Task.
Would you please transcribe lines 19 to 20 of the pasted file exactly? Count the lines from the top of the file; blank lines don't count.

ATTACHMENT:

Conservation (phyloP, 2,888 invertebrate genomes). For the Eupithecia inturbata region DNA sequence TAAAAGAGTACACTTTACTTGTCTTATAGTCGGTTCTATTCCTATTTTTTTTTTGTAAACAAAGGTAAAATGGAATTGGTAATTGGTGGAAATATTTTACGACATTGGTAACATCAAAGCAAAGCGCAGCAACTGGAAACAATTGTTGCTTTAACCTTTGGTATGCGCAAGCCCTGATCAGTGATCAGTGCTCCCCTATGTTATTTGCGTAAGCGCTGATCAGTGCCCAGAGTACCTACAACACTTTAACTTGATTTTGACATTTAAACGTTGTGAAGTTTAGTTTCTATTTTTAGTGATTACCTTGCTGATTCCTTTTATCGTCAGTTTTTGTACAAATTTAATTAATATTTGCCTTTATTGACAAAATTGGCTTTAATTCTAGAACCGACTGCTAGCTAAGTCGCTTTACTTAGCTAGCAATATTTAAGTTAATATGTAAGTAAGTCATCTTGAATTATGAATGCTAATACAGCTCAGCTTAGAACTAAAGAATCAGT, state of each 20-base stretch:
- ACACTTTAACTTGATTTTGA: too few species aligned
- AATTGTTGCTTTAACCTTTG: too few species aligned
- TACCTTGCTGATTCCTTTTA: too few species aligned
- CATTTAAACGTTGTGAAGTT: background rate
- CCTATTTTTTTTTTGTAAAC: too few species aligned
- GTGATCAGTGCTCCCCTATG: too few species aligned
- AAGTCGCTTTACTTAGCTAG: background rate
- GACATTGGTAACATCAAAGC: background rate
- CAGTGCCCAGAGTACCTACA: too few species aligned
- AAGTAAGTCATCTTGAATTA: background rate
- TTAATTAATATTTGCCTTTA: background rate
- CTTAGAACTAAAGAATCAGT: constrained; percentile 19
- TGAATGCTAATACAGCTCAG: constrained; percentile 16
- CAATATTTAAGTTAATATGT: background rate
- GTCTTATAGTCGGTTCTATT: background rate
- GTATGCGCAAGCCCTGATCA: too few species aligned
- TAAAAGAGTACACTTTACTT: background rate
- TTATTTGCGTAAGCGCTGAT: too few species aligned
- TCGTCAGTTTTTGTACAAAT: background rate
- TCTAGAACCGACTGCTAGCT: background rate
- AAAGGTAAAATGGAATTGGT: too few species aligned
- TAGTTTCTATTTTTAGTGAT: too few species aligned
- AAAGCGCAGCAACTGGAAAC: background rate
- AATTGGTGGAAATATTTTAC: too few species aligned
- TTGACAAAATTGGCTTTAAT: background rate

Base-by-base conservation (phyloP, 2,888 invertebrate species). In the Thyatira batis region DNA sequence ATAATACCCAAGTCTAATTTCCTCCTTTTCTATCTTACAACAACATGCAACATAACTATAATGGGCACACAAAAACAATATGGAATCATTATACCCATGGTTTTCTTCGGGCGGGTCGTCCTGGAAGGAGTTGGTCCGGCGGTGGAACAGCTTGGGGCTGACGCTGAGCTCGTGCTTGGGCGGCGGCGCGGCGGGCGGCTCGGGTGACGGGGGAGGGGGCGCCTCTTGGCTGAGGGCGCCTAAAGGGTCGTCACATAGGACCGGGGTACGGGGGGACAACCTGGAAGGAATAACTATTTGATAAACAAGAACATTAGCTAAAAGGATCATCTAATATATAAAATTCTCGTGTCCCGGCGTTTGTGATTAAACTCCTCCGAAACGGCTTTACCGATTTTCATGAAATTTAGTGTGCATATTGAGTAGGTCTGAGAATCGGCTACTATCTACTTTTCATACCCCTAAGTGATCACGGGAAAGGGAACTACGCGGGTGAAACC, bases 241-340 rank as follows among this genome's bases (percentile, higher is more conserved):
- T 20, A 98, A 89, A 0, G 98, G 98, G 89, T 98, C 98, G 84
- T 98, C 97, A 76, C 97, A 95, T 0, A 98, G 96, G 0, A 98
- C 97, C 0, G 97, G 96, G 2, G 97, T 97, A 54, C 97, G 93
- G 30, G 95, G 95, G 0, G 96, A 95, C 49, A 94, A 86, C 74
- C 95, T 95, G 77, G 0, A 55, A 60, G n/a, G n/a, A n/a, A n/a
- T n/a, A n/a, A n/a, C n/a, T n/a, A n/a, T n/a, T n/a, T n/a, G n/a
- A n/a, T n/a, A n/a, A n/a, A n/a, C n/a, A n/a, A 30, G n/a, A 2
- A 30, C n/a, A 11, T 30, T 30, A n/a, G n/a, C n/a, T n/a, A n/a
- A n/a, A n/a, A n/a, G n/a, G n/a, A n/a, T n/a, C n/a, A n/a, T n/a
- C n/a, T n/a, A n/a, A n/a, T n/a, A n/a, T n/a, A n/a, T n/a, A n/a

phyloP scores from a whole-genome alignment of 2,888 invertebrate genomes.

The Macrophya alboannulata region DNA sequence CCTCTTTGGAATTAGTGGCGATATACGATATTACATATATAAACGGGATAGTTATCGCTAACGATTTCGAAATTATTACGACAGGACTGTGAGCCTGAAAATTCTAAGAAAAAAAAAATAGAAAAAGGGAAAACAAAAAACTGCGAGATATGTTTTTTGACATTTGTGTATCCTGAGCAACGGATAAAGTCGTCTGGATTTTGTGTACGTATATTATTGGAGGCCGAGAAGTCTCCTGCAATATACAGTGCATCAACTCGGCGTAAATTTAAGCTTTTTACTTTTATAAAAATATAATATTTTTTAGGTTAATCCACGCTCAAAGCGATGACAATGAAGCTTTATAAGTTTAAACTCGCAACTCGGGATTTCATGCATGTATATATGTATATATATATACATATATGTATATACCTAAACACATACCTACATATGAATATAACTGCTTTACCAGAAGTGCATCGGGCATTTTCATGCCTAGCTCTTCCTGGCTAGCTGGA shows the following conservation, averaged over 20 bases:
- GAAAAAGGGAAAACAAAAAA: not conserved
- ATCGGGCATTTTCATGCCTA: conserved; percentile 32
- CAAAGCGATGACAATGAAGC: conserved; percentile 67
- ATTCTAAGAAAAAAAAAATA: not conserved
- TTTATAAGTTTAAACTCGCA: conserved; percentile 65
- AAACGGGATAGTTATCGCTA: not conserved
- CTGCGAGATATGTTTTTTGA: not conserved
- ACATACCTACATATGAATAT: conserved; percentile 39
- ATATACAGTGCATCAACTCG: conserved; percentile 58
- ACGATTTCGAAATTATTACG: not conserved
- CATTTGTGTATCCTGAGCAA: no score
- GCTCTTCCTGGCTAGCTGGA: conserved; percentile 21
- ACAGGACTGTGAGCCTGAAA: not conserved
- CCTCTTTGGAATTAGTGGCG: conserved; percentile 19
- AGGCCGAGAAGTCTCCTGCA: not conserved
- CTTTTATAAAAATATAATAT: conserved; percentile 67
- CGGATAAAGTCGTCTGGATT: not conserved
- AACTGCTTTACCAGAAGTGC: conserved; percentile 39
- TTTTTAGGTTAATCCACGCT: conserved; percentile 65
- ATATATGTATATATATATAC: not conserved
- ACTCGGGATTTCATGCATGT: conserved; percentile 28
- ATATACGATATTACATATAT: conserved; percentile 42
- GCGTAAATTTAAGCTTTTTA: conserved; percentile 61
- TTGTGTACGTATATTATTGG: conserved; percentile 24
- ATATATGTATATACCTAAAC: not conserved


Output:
- TTATTTGCGTAAGCGCTGAT: too few species aligned
- TCGTCAGTTTTTGTACAAAT: background rate